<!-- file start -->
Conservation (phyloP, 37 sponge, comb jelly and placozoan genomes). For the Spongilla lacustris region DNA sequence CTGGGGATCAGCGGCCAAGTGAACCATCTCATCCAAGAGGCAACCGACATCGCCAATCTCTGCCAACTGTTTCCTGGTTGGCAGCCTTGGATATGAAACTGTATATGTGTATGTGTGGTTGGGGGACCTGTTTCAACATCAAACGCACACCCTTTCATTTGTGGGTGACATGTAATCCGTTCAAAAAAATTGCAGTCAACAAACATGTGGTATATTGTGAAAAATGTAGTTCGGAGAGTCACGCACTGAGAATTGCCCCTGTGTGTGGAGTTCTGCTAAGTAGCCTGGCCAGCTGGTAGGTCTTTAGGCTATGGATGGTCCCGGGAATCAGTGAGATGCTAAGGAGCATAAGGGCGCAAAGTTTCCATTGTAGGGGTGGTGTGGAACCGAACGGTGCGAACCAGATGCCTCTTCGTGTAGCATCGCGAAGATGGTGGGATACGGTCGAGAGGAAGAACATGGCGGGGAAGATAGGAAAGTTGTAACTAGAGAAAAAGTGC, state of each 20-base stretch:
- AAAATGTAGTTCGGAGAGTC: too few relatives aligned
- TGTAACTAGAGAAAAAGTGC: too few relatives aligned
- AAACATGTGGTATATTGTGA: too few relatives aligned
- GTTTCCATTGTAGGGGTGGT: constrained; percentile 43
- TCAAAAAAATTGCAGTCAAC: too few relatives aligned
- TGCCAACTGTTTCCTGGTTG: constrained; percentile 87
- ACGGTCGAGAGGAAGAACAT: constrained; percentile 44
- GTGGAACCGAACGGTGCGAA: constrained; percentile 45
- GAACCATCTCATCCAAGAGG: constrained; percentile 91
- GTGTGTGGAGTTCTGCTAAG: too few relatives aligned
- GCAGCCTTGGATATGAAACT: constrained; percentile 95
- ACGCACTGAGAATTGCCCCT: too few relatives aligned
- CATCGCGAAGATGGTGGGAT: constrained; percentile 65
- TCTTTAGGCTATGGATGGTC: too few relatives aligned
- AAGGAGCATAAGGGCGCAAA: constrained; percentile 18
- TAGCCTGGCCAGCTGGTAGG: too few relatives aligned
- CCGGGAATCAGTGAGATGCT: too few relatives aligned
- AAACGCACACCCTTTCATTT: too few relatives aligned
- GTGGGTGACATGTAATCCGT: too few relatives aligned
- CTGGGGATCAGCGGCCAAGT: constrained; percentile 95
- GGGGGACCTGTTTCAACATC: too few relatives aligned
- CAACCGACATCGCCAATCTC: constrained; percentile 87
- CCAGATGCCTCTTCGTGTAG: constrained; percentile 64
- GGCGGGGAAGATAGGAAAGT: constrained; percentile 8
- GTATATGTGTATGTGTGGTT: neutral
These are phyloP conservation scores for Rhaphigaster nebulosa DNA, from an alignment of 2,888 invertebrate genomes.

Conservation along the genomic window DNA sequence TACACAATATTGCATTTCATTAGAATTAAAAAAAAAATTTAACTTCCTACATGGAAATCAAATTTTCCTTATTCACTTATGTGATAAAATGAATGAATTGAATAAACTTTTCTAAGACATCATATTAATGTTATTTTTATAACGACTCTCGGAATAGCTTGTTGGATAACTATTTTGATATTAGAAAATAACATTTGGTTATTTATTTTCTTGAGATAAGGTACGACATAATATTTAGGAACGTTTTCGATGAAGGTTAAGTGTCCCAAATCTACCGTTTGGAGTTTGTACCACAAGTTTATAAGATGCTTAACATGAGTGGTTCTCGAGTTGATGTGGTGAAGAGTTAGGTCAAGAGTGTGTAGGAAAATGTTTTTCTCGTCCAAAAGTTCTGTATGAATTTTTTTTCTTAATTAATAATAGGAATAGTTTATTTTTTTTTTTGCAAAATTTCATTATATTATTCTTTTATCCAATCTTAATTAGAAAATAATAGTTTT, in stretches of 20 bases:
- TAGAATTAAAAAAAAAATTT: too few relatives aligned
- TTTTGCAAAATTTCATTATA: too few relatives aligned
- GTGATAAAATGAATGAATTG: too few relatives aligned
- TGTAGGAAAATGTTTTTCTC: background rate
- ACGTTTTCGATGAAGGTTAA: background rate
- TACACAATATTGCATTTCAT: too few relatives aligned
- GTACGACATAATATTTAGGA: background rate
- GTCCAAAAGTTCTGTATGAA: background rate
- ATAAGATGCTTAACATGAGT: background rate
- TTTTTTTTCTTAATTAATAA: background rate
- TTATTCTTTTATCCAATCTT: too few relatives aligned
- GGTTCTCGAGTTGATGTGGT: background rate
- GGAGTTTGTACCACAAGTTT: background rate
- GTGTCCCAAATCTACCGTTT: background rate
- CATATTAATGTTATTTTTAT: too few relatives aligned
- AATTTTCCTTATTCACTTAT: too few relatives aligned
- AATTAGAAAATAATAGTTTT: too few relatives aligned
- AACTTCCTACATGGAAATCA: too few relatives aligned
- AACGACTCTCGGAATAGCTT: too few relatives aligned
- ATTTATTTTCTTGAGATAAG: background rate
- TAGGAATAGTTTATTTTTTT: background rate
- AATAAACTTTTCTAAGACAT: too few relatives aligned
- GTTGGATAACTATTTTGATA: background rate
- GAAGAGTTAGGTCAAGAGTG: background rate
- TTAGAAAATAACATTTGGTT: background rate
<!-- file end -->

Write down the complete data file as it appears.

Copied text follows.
Conservation (phyloP, 37 sponge, comb jelly and placozoan genomes). For the Spongilla lacustris region DNA sequence CTGGGGATCAGCGGCCAAGTGAACCATCTCATCCAAGAGGCAACCGACATCGCCAATCTCTGCCAACTGTTTCCTGGTTGGCAGCCTTGGATATGAAACTGTATATGTGTATGTGTGGTTGGGGGACCTGTTTCAACATCAAACGCACACCCTTTCATTTGTGGGTGACATGTAATCCGTTCAAAAAAATTGCAGTCAACAAACATGTGGTATATTGTGAAAAATGTAGTTCGGAGAGTCACGCACTGAGAATTGCCCCTGTGTGTGGAGTTCTGCTAAGTAGCCTGGCCAGCTGGTAGGTCTTTAGGCTATGGATGGTCCCGGGAATCAGTGAGATGCTAAGGAGCATAAGGGCGCAAAGTTTCCATTGTAGGGGTGGTGTGGAACCGAACGGTGCGAACCAGATGCCTCTTCGTGTAGCATCGCGAAGATGGTGGGATACGGTCGAGAGGAAGAACATGGCGGGGAAGATAGGAAAGTTGTAACTAGAGAAAAAGTGC, state of each 20-base stretch:
- AAAATGTAGTTCGGAGAGTC: too few relatives aligned
- TGTAACTAGAGAAAAAGTGC: too few relatives aligned
- AAACATGTGGTATATTGTGA: too few relatives aligned
- GTTTCCATTGTAGGGGTGGT: constrained; percentile 43
- TCAAAAAAATTGCAGTCAAC: too few relatives aligned
- TGCCAACTGTTTCCTGGTTG: constrained; percentile 87
- ACGGTCGAGAGGAAGAACAT: constrained; percentile 44
- GTGGAACCGAACGGTGCGAA: constrained; percentile 45
- GAACCATCTCATCCAAGAGG: constrained; percentile 91
- GTGTGTGGAGTTCTGCTAAG: too few relatives aligned
- GCAGCCTTGGATATGAAACT: constrained; percentile 95
- ACGCACTGAGAATTGCCCCT: too few relatives aligned
- CATCGCGAAGATGGTGGGAT: constrained; percentile 65
- TCTTTAGGCTATGGATGGTC: too few relatives aligned
- AAGGAGCATAAGGGCGCAAA: constrained; percentile 18
- TAGCCTGGCCAGCTGGTAGG: too few relatives aligned
- CCGGGAATCAGTGAGATGCT: too few relatives aligned
- AAACGCACACCCTTTCATTT: too few relatives aligned
- GTGGGTGACATGTAATCCGT: too few relatives aligned
- CTGGGGATCAGCGGCCAAGT: constrained; percentile 95
- GGGGGACCTGTTTCAACATC: too few relatives aligned
- CAACCGACATCGCCAATCTC: constrained; percentile 87
- CCAGATGCCTCTTCGTGTAG: constrained; percentile 64
- GGCGGGGAAGATAGGAAAGT: constrained; percentile 8
- GTATATGTGTATGTGTGGTT: neutral
These are phyloP conservation scores for Rhaphigaster nebulosa DNA, from an alignment of 2,888 invertebrate genomes.

Conservation along the genomic window DNA sequence TACACAATATTGCATTTCATTAGAATTAAAAAAAAAATTTAACTTCCTACATGGAAATCAAATTTTCCTTATTCACTTATGTGATAAAATGAATGAATTGAATAAACTTTTCTAAGACATCATATTAATGTTATTTTTATAACGACTCTCGGAATAGCTTGTTGGATAACTATTTTGATATTAGAAAATAACATTTGGTTATTTATTTTCTTGAGATAAGGTACGACATAATATTTAGGAACGTTTTCGATGAAGGTTAAGTGTCCCAAATCTACCGTTTGGAGTTTGTACCACAAGTTTATAAGATGCTTAACATGAGTGGTTCTCGAGTTGATGTGGTGAAGAGTTAGGTCAAGAGTGTGTAGGAAAATGTTTTTCTCGTCCAAAAGTTCTGTATGAATTTTTTTTCTTAATTAATAATAGGAATAGTTTATTTTTTTTTTTGCAAAATTTCATTATATTATTCTTTTATCCAATCTTAATTAGAAAATAATAGTTTT, in stretches of 20 bases:
- TAGAATTAAAAAAAAAATTT: too few relatives aligned
- TTTTGCAAAATTTCATTATA: too few relatives aligned
- GTGATAAAATGAATGAATTG: too few relatives aligned
- TGTAGGAAAATGTTTTTCTC: background rate
- ACGTTTTCGATGAAGGTTAA: background rate
- TACACAATATTGCATTTCAT: too few relatives aligned
- GTACGACATAATATTTAGGA: background rate
- GTCCAAAAGTTCTGTATGAA: background rate
- ATAAGATGCTTAACATGAGT: background rate
- TTTTTTTTCTTAATTAATAA: background rate
- TTATTCTTTTATCCAATCTT: too few relatives aligned
- GGTTCTCGAGTTGATGTGGT: background rate
- GGAGTTTGTACCACAAGTTT: background rate
- GTGTCCCAAATCTACCGTTT: background rate
- CATATTAATGTTATTTTTAT: too few relatives aligned
- AATTTTCCTTATTCACTTAT: too few relatives aligned
- AATTAGAAAATAATAGTTTT: too few relatives aligned
- AACTTCCTACATGGAAATCA: too few relatives aligned
- AACGACTCTCGGAATAGCTT: too few relatives aligned
- ATTTATTTTCTTGAGATAAG: background rate
- TAGGAATAGTTTATTTTTTT: background rate
- AATAAACTTTTCTAAGACAT: too few relatives aligned
- GTTGGATAACTATTTTGATA: background rate
- GAAGAGTTAGGTCAAGAGTG: background rate
- TTAGAAAATAACATTTGGTT: background rate